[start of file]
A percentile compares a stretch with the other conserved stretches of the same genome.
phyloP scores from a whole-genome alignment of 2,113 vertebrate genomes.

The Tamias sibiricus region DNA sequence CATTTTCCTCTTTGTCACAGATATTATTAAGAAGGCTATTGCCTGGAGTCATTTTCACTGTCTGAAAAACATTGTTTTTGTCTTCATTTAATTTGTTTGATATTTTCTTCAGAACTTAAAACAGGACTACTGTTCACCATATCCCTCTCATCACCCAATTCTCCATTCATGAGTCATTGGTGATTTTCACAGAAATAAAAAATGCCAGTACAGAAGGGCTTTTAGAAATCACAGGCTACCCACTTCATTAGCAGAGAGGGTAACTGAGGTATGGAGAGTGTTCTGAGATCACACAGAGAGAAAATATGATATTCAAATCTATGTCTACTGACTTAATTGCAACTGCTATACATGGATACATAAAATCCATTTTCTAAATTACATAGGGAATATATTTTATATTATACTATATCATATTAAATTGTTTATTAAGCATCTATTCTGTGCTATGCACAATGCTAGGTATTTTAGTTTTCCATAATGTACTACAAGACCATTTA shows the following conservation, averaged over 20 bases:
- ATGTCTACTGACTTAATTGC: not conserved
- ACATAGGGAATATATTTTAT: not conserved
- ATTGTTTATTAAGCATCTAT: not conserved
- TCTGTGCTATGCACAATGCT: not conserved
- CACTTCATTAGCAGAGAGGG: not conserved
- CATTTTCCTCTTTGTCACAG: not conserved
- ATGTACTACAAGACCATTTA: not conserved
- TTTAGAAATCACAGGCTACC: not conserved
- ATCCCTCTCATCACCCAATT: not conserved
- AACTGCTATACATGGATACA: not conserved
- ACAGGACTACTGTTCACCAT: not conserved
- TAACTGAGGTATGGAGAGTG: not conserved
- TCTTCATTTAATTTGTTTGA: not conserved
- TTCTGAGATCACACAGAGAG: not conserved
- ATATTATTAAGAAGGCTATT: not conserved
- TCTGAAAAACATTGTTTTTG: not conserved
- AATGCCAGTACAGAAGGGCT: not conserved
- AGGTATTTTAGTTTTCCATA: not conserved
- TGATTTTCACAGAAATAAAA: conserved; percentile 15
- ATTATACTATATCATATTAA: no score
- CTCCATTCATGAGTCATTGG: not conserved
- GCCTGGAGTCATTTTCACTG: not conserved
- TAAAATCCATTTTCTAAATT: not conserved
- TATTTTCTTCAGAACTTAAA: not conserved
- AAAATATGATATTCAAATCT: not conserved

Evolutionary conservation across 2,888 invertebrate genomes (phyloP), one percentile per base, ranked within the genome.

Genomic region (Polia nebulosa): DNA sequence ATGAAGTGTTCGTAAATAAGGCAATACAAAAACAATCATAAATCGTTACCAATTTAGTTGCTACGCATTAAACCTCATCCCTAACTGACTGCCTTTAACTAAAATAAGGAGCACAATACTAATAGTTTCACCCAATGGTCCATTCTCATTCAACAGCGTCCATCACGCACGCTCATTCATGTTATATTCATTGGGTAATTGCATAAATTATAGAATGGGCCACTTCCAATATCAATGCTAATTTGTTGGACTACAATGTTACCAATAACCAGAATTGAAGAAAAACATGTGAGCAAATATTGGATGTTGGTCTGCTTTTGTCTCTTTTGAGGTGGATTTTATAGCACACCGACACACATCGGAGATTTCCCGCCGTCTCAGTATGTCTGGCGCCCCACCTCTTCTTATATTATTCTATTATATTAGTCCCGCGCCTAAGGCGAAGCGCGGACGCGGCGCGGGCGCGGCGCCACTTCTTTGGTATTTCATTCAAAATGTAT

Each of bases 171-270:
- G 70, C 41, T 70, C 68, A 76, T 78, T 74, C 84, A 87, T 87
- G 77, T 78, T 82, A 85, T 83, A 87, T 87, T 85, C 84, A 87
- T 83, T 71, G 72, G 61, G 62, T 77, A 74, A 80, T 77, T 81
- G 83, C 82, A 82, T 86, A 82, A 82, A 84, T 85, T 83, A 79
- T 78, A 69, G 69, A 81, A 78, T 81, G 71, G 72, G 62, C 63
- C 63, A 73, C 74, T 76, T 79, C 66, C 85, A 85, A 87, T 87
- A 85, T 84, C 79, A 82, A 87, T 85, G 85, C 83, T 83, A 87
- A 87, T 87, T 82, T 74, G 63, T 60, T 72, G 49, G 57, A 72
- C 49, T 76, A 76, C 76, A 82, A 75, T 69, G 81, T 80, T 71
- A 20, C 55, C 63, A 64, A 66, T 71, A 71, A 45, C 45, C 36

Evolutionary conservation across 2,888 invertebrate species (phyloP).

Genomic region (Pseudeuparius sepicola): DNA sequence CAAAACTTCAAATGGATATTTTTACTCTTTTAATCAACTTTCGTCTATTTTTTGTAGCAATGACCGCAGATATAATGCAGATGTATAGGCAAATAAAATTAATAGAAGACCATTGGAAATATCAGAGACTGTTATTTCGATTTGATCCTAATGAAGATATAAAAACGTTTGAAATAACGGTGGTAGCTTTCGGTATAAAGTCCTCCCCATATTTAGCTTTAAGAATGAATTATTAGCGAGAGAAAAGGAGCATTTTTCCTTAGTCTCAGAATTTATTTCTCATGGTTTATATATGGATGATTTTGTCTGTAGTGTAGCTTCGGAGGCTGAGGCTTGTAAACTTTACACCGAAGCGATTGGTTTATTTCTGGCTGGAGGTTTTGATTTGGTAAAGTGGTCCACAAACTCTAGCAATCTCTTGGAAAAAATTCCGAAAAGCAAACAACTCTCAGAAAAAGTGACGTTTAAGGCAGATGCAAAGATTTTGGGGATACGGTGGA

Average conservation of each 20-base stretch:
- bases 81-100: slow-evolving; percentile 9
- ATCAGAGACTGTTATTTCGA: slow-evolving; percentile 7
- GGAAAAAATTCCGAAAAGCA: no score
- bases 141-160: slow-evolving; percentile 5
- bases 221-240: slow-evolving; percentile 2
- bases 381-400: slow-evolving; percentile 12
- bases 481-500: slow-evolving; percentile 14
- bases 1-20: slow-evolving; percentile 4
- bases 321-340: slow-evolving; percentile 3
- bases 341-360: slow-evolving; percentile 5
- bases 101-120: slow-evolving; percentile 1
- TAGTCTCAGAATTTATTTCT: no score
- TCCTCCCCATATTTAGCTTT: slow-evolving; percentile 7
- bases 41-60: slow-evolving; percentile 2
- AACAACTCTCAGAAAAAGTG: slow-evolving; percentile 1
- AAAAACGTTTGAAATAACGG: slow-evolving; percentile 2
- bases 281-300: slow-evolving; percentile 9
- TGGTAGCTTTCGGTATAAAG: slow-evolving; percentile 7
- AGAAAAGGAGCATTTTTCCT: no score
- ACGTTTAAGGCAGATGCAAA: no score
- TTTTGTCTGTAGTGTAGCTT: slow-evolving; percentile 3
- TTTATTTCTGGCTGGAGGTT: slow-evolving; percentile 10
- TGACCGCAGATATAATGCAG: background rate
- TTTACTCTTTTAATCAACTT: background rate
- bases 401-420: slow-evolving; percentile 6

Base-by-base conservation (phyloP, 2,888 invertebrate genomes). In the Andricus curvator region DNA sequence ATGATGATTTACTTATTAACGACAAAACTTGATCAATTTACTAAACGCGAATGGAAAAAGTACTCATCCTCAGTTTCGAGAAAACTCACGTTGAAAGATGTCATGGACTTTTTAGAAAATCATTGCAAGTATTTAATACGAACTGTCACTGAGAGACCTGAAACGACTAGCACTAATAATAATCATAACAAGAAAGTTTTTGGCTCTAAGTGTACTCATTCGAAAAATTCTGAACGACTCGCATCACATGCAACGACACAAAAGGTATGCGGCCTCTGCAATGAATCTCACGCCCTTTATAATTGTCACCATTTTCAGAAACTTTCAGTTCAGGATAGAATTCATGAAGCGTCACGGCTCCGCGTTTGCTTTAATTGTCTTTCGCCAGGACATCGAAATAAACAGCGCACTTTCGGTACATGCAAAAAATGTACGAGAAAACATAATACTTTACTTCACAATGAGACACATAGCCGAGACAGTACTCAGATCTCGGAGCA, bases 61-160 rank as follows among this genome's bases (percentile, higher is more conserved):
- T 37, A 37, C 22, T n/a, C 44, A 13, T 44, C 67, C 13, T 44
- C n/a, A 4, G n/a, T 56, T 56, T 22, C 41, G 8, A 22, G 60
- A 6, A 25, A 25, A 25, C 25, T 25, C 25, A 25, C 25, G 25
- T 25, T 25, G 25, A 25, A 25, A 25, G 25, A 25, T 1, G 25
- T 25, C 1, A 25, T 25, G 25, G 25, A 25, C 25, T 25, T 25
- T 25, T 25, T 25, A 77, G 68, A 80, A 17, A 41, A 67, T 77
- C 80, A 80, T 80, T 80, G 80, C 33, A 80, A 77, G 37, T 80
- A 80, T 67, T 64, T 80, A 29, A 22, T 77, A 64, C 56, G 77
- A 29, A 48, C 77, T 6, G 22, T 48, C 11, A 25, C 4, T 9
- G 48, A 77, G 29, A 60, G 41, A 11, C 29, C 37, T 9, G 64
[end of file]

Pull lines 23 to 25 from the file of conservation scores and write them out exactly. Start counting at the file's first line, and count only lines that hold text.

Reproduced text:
- ATTATACTATATCATATTAA: no score
- CTCCATTCATGAGTCATTGG: not conserved
- GCCTGGAGTCATTTTCACTG: not conserved